State Representative Leo Medina, a Providence Democrat, is being formally charged on previous accusations of practicing law without a license. A Supreme Court committee last year referred the case to the attorney general’s office for investigation.
Here’s the release from the office of Governor Lincoln Chafee:
Governor Lincoln D. Chafee today announced that attorney Richard J. Land will serve as 38 Studios’ Receiver as the Governor and the State of Rhode Island work to recoup as many taxpayer dollars as possible. Mr. Land has served as a court-appointed Receiver for a variety of businesses and has represented clients in all levels of state court in Rhode Island, in the United States District Court for the District of Rhode Island, and the United State Bankruptcy Court for the District of Rhode Island.
Here’s a link to the audio for my Q+A with Robert Walsh, executive director of the National Education Association Rhode Island, on the lawsuit by a series of unions against the state’s 2011 pension overhaul.
Robert Walsh, executive director of the National Education Association Rhode Island, has never been shy with his opinions. And he’s confident that unions will succeed in legally overturning the state’s much-ballyhooed pension overhaul of 2011.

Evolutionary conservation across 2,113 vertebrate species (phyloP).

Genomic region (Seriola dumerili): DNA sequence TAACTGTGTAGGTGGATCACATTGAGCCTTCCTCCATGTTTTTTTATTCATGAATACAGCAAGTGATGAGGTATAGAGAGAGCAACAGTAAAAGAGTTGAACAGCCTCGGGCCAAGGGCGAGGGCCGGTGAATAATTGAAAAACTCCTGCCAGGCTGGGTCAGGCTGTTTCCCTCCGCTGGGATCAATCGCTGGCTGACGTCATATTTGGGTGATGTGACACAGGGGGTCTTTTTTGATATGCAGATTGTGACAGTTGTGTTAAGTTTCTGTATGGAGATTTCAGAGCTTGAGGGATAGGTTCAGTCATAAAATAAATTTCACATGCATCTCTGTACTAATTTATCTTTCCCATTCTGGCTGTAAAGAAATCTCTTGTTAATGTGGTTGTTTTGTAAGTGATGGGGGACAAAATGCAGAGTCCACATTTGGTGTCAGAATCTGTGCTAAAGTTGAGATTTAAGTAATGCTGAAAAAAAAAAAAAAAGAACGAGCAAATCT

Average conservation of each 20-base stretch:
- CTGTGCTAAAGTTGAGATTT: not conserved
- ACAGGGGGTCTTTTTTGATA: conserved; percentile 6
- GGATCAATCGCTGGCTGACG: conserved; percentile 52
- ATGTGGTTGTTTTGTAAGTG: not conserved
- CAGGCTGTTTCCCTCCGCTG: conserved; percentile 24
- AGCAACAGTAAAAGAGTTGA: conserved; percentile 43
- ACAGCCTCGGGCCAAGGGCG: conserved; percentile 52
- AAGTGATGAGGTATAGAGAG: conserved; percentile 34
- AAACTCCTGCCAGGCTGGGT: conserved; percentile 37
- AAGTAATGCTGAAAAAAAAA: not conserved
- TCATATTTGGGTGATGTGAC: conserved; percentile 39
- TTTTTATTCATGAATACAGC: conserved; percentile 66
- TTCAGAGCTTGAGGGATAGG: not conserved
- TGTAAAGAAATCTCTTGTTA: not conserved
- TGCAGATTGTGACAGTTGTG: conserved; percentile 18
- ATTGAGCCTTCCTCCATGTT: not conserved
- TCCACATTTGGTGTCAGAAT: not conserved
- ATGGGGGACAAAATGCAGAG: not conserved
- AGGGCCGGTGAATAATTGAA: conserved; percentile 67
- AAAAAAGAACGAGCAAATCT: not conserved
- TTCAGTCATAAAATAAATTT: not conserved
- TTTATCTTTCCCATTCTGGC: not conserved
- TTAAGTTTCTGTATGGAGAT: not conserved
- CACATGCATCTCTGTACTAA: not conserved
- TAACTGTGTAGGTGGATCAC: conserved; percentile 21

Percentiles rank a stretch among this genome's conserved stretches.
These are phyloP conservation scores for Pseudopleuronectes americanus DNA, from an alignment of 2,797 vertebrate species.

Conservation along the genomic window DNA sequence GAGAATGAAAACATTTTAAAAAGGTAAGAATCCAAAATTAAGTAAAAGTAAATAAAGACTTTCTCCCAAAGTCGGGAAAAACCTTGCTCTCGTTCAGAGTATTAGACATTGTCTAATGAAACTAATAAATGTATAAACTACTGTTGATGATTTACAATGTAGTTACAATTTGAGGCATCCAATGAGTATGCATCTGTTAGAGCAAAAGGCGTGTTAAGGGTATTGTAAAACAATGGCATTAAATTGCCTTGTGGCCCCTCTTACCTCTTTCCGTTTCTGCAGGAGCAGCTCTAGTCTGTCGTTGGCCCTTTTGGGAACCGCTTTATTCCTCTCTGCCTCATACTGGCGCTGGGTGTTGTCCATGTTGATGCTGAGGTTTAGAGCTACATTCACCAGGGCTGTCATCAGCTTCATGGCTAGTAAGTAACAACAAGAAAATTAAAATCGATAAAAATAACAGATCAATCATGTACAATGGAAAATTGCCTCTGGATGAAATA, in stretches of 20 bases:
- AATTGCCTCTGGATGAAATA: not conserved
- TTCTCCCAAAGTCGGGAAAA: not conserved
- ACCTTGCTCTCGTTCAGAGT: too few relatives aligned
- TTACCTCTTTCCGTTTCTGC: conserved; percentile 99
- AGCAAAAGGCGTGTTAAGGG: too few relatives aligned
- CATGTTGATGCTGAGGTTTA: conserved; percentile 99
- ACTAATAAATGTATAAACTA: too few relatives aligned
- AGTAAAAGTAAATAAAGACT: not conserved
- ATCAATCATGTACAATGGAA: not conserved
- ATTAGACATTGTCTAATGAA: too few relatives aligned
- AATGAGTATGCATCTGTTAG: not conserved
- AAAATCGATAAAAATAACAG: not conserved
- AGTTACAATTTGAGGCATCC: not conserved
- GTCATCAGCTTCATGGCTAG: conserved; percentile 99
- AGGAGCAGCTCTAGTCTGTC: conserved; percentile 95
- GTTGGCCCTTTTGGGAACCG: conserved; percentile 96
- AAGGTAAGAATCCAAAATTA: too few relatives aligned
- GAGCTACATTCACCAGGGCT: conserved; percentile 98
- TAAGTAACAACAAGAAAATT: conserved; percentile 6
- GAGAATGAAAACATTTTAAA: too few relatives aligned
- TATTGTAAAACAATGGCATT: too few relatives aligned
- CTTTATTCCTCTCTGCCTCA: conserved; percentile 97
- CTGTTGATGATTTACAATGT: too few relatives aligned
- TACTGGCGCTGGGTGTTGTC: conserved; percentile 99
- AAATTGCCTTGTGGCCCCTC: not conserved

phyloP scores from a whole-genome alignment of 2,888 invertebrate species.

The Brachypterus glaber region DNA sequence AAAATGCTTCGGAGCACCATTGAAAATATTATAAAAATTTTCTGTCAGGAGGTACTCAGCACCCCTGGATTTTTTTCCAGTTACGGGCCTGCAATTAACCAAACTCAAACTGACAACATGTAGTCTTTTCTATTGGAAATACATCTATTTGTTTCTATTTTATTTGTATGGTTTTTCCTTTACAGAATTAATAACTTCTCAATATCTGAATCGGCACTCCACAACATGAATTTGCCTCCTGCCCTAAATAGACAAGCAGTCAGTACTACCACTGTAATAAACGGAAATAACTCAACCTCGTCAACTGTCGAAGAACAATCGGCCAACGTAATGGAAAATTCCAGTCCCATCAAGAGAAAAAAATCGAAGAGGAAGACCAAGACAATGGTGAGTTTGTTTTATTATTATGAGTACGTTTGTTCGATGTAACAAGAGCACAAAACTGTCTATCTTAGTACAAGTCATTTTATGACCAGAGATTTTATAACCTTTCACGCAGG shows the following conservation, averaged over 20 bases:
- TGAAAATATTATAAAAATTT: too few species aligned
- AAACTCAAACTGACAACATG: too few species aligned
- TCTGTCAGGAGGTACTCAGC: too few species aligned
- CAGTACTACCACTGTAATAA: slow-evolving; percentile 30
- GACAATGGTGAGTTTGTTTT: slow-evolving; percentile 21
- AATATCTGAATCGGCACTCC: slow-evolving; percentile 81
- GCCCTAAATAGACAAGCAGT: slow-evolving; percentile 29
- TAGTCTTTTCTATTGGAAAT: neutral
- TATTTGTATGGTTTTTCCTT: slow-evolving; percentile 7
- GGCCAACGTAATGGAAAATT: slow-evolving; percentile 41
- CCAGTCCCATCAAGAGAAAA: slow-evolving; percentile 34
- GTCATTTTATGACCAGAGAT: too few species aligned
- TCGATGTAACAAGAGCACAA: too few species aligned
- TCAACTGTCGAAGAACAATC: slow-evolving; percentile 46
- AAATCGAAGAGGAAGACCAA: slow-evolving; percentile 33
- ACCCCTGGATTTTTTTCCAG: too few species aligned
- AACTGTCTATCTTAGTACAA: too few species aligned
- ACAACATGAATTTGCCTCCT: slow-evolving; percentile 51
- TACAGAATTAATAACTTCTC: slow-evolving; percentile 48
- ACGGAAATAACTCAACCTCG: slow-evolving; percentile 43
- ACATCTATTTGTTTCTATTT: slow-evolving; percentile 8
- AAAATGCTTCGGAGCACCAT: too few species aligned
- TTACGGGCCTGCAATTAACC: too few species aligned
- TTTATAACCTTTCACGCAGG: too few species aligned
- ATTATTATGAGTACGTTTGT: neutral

The reaction is streaming in to the US Supreme Court’s decision, on a 5-4 vote, to uphold most of the Democratic-backed Affordable Care Act:
Senator Jack Reed:
“Health reform is long overdue. Nearly two decades ago, former Republican Senator John H. Chafee pointed out that a private health insurance market works best when everyone is in the insurance market. And during the debate in 2009, top Republicans in Congress were still saying “there is a bipartisan consensus to have an individual mandate.”
After being introduced by Governor Chafee during a Statehouse news conference, Wistow said he couldn’t offer specifics on his approach since he’d just started on the job as a special counsel for the state Economic Development Corporation.